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Busy week at the PO

I spent the whole of last week sorting out the shop. Usually I spend my time doing Post Office stuff. I’m the Post Office guy. Lorraine did shop stuff. I didn’t enjoy the shop at all and resented it when it took me away from the PO stuff. But I decided this week to try and change that. So I was in the shop the whole week preparing for the new toy order that arrived on Tuesday. I moved things around, put sale stickers on junk, and worked till about 8 every night.

Friday and Saturday saw a lot of the junk selling and it was very satisfying. Even thought it’s selling at a loss, it’s satisfying to see it leave the shelves and at least keep the cash flow sort of running.

Lorraine came in yesterday and we managed to get all the new toys out.

The other thing I did was to start my eBay campaign. I really need to get stuff shifting but have always disliked using eBay, mainly because of the hassle and how clunky eBay can be. But it needed to be done and I’ve started so I just need to keep some momentum going. If anyone’s interested, the eBay handle is brodickpo

Here’s hoping for a good season and the possiblity of paying my invoices!

Brodick Church Fair

It was a good day today. Work went reasonably well, with the Co-Op coming in with their banking just before the time when it would have meant chasing my tail to close, although I did still end up chasing my tail anyway. But this isn’t about that, it’s about the afternoon. I got home around 2.30 p.m. (not bad for a Saturday) and Freya was ready to hop into the car and go back in to Brodick for the church fair. We got there around three and it really was pretty mince to be honest. It’s good for me to be seen at such things though, being, as I am, the subpostmaster and Freya enjoyed it and I enjoyed spending time with Freya. There were some silly games and they were reasonably fun, but the bric-a-brac or white elephant or whatever you call it, puhleese! Truly dreadful stuff for sale; to call it tat would be doing a disservice to the word tat. There was, however, facepainting, always a favourite of wee Freya, so we queued for all of about five minutes and then she got a snake painted on each cheek.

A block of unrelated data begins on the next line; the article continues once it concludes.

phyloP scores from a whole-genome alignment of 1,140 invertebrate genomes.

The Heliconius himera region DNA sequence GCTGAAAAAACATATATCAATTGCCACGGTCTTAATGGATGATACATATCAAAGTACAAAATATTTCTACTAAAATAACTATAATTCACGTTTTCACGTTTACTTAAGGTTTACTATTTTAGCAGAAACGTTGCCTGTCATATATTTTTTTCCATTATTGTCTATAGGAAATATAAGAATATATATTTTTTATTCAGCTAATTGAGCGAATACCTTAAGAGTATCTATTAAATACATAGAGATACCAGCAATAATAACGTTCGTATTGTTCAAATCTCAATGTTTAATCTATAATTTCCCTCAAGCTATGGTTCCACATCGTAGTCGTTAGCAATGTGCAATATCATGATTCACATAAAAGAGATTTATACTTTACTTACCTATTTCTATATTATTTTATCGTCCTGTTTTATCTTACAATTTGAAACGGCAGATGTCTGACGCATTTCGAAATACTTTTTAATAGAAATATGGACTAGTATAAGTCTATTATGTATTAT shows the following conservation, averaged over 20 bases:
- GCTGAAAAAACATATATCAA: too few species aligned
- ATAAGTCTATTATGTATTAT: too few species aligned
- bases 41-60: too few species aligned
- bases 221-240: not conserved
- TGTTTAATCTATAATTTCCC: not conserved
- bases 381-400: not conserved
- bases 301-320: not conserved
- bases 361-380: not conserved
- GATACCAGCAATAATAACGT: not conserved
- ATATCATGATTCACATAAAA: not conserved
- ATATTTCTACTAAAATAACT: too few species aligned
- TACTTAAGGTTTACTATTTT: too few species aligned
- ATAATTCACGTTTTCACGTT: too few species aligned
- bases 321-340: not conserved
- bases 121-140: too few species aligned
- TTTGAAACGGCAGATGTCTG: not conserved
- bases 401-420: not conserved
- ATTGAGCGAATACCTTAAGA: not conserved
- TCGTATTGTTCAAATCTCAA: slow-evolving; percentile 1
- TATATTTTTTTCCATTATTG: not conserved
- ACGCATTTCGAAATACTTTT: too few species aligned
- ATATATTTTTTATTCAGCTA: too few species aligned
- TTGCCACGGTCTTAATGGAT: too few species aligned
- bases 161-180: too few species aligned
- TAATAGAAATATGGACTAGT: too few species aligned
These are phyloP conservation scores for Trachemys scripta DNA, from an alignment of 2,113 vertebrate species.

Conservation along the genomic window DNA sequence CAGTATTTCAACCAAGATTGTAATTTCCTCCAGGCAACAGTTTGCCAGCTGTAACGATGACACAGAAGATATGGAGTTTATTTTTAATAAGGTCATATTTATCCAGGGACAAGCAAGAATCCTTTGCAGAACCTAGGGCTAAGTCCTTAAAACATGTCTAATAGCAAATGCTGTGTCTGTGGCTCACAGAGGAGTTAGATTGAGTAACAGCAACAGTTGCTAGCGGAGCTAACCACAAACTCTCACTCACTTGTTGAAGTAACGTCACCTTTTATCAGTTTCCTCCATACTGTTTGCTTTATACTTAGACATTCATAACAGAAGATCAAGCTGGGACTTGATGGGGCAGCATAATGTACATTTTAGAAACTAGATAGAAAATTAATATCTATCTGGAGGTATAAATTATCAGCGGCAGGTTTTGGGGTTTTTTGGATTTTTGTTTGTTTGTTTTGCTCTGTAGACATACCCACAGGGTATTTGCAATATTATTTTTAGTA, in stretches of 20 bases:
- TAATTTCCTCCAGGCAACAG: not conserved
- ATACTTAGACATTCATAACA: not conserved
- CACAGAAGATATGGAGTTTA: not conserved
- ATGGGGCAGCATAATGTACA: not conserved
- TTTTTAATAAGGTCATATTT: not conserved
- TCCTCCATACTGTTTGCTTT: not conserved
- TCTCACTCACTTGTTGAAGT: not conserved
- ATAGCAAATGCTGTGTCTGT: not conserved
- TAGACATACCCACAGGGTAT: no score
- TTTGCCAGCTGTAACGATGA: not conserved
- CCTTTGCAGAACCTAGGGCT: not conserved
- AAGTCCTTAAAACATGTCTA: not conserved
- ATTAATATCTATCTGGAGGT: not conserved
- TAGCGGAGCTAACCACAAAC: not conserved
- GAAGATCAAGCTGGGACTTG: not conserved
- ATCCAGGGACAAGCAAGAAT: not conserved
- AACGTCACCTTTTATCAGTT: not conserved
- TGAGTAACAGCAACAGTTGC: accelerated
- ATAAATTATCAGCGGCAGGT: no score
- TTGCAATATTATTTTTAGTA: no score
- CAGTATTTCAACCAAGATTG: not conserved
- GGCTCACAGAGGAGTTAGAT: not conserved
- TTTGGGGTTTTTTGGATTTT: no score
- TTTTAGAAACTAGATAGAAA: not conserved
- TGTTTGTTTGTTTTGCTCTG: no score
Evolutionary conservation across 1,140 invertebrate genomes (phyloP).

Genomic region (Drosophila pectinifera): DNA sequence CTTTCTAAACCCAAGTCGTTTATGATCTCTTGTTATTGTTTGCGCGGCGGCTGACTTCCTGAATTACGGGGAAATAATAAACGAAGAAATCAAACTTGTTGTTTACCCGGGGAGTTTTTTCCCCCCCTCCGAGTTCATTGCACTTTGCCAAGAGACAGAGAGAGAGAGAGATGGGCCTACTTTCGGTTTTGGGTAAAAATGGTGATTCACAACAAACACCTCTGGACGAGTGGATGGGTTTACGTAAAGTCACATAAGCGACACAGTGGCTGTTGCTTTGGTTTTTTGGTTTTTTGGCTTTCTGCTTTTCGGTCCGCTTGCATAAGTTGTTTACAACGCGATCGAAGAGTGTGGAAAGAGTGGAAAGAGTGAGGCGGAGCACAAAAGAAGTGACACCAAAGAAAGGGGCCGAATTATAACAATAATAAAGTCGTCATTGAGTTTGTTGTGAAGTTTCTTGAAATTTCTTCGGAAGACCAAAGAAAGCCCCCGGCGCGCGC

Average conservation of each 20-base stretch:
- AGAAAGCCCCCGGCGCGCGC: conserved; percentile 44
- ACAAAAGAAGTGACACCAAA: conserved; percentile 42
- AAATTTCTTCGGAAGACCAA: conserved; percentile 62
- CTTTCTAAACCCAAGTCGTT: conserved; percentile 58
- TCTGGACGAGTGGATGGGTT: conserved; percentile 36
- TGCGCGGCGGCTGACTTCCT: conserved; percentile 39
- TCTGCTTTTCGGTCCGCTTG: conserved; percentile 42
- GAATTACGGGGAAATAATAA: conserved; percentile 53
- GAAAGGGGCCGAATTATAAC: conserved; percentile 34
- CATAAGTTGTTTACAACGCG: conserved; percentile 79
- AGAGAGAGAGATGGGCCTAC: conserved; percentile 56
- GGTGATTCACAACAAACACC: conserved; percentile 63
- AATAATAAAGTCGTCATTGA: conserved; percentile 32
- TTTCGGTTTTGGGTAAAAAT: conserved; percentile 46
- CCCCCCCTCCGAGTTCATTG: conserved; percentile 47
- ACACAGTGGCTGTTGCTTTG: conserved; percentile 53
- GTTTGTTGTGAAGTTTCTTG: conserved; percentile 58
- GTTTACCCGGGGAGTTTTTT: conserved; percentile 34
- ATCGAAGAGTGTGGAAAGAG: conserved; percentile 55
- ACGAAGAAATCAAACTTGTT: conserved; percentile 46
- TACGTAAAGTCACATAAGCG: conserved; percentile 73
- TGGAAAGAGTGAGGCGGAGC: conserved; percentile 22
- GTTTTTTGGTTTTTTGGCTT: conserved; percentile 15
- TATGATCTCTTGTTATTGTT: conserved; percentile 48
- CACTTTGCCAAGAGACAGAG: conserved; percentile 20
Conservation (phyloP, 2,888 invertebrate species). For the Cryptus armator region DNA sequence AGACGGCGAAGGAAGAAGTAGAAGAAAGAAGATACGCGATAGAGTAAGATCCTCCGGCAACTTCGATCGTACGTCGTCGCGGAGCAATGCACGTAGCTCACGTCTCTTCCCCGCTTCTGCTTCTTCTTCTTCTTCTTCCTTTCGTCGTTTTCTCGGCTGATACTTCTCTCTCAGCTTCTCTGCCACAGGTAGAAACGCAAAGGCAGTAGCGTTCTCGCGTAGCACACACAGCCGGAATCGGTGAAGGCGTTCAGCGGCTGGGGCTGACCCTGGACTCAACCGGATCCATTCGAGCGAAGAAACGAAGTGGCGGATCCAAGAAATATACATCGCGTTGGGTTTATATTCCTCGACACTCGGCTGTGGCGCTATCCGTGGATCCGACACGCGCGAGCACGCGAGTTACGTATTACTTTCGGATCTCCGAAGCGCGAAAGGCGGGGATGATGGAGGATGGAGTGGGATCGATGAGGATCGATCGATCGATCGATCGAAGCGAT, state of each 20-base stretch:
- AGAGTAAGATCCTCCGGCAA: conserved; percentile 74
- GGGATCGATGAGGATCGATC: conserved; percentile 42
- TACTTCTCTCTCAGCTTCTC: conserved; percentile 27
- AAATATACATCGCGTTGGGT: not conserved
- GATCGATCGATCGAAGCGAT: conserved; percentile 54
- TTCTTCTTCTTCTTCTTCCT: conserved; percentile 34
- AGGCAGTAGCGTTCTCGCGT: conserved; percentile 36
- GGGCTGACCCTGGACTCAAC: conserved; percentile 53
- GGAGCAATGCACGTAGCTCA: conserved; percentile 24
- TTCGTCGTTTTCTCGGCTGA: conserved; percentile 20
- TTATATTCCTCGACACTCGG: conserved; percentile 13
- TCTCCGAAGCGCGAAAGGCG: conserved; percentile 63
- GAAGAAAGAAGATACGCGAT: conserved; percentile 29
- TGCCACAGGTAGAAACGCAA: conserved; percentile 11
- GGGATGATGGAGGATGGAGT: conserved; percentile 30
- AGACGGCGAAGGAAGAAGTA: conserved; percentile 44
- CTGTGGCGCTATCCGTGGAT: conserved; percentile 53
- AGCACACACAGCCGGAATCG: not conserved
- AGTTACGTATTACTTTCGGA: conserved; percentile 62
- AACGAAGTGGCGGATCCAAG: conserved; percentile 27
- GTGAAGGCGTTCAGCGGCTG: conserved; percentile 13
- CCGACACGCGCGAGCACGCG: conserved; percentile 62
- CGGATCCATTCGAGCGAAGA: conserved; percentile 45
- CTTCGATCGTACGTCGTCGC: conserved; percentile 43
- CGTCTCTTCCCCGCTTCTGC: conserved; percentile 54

I told her she could do anything she wanted to do as it was daddy-daughter time and we were out to have some fun. She decided that she wanted to go to the swings in Corrie, the same ones that we visited a year or so ago when over on a recce mission and doubling as a visit with grandma and granddad. So I banged on Shostakovich’s 10th symphony (annoyingly playing in only one speaker cos my car stereo has decided that that’s how it’s gonna be) and off we went to Corrie. We spent only 10 minutes or so given that we had to go shopping after that and it was getting pretty late. Freya was happy with that though, but did say that she would have preferred it if Hamish and Mummy could have come too. Bless.